National Science Foundation Network achieves major milestone
T-1 NSFNET now part of Internet history
December 2, 1992 -- Like it's predecessors, the ARPANET and the 56 Kbps National Science Foundation Network (NSFNET), the T-1 NSFNET passed into history today when the last router was moved to connect to the T-3 backbone service. As of 12:01 a.m. EST on Wednesday, December 2, the T-1 NSFNET backbone is no more--its circuits are turned off--marking the beginning of a new networking era.
When first implemented just over four years ago, the T-1 (1.5 Mbps) NSFNET backbone was state-of-the-art for the Internet, deploying new levels of speed and management. With improvements in routing technology, the Internet moved from an experimental service to a production commodity. Demands for higher speed services and increasing backbone traffic led to the T-3 (45 Mbps) backbone service implemented over the Advanced Network & Services, Inc. Network (ANSnet) that has replaced the older T-1 NSFNET technology. The growth of NSFNET promoted a global internetworking industry estimated as generating billions of dollars in annual revenues.
"Rapid change characterizes the high technology business," said Eric Aupperle, president of Merit Network, Inc. and principal investigator on the NSFNET project. "Five years ago, the federal government was predicting T-3 technologies in the mid-1990s, but demands for network service are pushing the speed of transferring technology from the laboratory to the desktop. And so T-3 technology is a reality today. While one era is ending, the stage is already being set for even more advanced technologies in NSFNET networking within the next year to 18 months."
In five years, the communications capacity of NSFNET has expanded almost 700 times through the implementation of leading-edge technologies, growing from 56 Kbps to T-3. Today the network's backbone service carries data at the equivalent of 1,400 pages of single-spaced, typed text per second. This means the information in a 20-volume encyclopedia can be sent across the network in under 23 seconds!
Today every major research, graduate, and four-year university is tied together through NSFNET, along with private and federal research institutions and industries. Over 700 colleges and universities are connected representing 80 percent of the nation's student population and 90 percent of the nation's federally sponsored research. Further, NSFNET provides access to hundreds of high schools, libraries, community colleges, and smaller educational institutions. With over 1,000 public and private research and education institutions, NSFNET links an estimated 10 million users. As the commercial Internet has grown, links are expanding between education and business communities which are promoted through expanding connectivity.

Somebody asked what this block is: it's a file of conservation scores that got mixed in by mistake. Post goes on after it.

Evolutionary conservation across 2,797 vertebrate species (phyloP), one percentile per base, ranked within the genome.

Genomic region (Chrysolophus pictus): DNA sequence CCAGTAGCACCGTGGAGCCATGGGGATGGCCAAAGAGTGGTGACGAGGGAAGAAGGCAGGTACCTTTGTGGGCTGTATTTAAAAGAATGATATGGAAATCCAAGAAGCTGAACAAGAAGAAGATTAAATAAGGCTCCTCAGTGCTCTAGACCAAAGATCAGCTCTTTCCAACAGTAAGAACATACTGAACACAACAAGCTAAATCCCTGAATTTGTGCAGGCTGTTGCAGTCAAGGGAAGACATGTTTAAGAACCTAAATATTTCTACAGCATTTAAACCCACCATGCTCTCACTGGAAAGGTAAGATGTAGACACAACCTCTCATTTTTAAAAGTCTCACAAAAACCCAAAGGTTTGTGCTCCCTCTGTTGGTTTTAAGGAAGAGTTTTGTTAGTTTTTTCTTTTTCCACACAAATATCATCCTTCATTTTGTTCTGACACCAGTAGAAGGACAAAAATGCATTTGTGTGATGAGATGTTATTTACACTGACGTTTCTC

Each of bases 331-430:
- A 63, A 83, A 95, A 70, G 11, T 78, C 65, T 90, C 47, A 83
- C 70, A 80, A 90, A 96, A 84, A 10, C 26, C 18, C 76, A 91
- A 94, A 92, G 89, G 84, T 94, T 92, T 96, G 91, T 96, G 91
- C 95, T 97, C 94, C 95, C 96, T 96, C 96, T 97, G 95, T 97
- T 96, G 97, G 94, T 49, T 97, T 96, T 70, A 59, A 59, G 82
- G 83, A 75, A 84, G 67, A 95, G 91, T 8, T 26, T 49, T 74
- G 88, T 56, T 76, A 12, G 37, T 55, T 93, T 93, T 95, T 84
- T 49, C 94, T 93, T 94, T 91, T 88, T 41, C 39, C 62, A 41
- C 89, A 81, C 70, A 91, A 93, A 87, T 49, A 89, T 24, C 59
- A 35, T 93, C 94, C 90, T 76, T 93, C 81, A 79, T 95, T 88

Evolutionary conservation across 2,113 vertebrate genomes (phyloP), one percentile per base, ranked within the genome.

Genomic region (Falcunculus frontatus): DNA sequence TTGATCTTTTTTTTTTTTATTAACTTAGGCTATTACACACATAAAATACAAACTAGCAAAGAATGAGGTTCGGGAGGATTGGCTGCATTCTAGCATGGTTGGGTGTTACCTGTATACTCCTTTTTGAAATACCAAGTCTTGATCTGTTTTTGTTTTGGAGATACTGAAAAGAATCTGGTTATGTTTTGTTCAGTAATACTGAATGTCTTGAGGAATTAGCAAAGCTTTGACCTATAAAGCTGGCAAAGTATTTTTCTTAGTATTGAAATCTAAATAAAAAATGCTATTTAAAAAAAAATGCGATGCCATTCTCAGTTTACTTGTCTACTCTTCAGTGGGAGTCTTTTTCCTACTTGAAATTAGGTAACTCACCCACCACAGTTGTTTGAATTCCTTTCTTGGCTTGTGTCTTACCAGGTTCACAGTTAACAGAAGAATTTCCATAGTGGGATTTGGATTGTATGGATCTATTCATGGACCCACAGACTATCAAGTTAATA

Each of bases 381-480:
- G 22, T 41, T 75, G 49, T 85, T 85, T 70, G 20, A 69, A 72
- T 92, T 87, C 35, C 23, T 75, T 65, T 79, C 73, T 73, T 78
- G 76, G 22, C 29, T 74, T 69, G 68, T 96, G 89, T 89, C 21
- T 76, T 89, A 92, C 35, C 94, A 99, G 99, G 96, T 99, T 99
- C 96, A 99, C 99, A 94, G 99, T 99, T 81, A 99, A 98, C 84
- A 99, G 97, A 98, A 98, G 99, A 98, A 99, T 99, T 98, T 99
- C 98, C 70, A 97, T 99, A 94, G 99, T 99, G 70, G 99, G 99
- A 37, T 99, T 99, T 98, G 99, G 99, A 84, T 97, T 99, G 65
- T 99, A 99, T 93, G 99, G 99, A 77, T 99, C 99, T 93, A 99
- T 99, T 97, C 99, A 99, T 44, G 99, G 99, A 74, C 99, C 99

Access to the network over the past five years has surpassed the most optimistic visions projected for it. The National Science Foundation's 1987 solicitation for NSFNET said, "It is anticipated that over the next five years NSFNET will reach more than 10,000 mathematicians, scientists, and engineers at 200 or more campuses and other research centers." After five years, these numbers have been more than exceeded and network growth continues to be exponential.
A reflection of that growth is network traffic. Total NSFNET traffic grew from 195 million packets in August 1988 to almost 24 billion in November 1992, a 100-fold increase in four years. During November, the network reached its first billion-packet-a-day mark. Network growth increases an averages of 11 percent per month. The total number of connected networks grew from fewer than 200 to over 7,500, of which one-third are outside the United States. Today NSFNET makes it possible to reach educators and researchers in over 75 countries around the world. Recent surveys show over a million host computers are connected to the Internet, with an even greater number of individual users accessing those computers.
Meeting the challenges of building the central infrastructure for this high-speed data communications network has been the focus of a joint government, academic, and industrial partnership for the past five years. Merit Network, Inc., in association with Advanced Network & Services, Inc. (ANS), IBM, MCI, and the State of Michigan, has led pioneering efforts to put in place a national network service through a 1987 cooperative agreement with the National Science Foundation. The partnership deployed the T-1 network on schedule in July 1988, and began the T-3 network service implemented over ANSnet in late 1990.
"The T-1 NSFNET project has been a remarkable adventure," said Stephen S. Wolff, director of the National Science Foundation's Division of Networking and Communications Research and Infrastructure (DNCRI). "It's an experiment whose success goes far beyond even the highest hopes we had for it. Because of this program, it's now conceivable that the U. S. can implement a network connecting every student and teacher in the country--from kindergarten to post-college--before the end of the century, revolutionizing education and research. Five years ago, this seemed only a very distant dream."